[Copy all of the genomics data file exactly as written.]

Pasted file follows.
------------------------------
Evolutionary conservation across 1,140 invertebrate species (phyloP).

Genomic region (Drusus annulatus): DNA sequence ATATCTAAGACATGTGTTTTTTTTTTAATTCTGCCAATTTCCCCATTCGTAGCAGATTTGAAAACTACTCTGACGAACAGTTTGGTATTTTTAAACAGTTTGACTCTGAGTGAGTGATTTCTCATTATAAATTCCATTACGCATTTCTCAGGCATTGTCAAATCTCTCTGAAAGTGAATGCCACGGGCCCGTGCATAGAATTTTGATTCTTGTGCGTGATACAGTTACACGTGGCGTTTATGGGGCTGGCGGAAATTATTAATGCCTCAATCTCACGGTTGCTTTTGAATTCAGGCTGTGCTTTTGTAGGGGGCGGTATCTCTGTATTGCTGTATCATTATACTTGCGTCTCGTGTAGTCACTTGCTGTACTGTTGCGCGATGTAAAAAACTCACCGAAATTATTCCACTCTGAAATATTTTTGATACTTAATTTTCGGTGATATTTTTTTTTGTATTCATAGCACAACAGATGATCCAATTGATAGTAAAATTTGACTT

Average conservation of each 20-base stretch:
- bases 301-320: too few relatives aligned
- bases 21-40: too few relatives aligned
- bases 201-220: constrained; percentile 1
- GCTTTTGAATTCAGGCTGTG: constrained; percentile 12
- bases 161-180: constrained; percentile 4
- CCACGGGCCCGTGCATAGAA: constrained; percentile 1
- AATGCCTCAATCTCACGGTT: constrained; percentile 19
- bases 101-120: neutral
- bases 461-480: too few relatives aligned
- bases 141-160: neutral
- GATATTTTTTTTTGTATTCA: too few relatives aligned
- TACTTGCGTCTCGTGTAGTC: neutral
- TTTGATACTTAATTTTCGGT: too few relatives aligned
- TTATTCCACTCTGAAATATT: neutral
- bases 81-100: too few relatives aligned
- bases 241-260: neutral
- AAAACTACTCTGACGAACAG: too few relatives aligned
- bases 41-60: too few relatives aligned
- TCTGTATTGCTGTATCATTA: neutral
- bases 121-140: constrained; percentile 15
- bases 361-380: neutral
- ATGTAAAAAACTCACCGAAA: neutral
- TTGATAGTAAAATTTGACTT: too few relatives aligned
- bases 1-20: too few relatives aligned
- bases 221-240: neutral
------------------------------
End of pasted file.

Evolutionary conservation across 1,140 invertebrate species (phyloP).

Genomic region (Drusus annulatus): DNA sequence ATATCTAAGACATGTGTTTTTTTTTTAATTCTGCCAATTTCCCCATTCGTAGCAGATTTGAAAACTACTCTGACGAACAGTTTGGTATTTTTAAACAGTTTGACTCTGAGTGAGTGATTTCTCATTATAAATTCCATTACGCATTTCTCAGGCATTGTCAAATCTCTCTGAAAGTGAATGCCACGGGCCCGTGCATAGAATTTTGATTCTTGTGCGTGATACAGTTACACGTGGCGTTTATGGGGCTGGCGGAAATTATTAATGCCTCAATCTCACGGTTGCTTTTGAATTCAGGCTGTGCTTTTGTAGGGGGCGGTATCTCTGTATTGCTGTATCATTATACTTGCGTCTCGTGTAGTCACTTGCTGTACTGTTGCGCGATGTAAAAAACTCACCGAAATTATTCCACTCTGAAATATTTTTGATACTTAATTTTCGGTGATATTTTTTTTTGTATTCATAGCACAACAGATGATCCAATTGATAGTAAAATTTGACTT

Average conservation of each 20-base stretch:
- bases 301-320: too few relatives aligned
- bases 21-40: too few relatives aligned
- bases 201-220: constrained; percentile 1
- GCTTTTGAATTCAGGCTGTG: constrained; percentile 12
- bases 161-180: constrained; percentile 4
- CCACGGGCCCGTGCATAGAA: constrained; percentile 1
- AATGCCTCAATCTCACGGTT: constrained; percentile 19
- bases 101-120: neutral
- bases 461-480: too few relatives aligned
- bases 141-160: neutral
- GATATTTTTTTTTGTATTCA: too few relatives aligned
- TACTTGCGTCTCGTGTAGTC: neutral
- TTTGATACTTAATTTTCGGT: too few relatives aligned
- TTATTCCACTCTGAAATATT: neutral
- bases 81-100: too few relatives aligned
- bases 241-260: neutral
- AAAACTACTCTGACGAACAG: too few relatives aligned
- bases 41-60: too few relatives aligned
- TCTGTATTGCTGTATCATTA: neutral
- bases 121-140: constrained; percentile 15
- bases 361-380: neutral
- ATGTAAAAAACTCACCGAAA: neutral
- TTGATAGTAAAATTTGACTT: too few relatives aligned
- bases 1-20: too few relatives aligned
- bases 221-240: neutral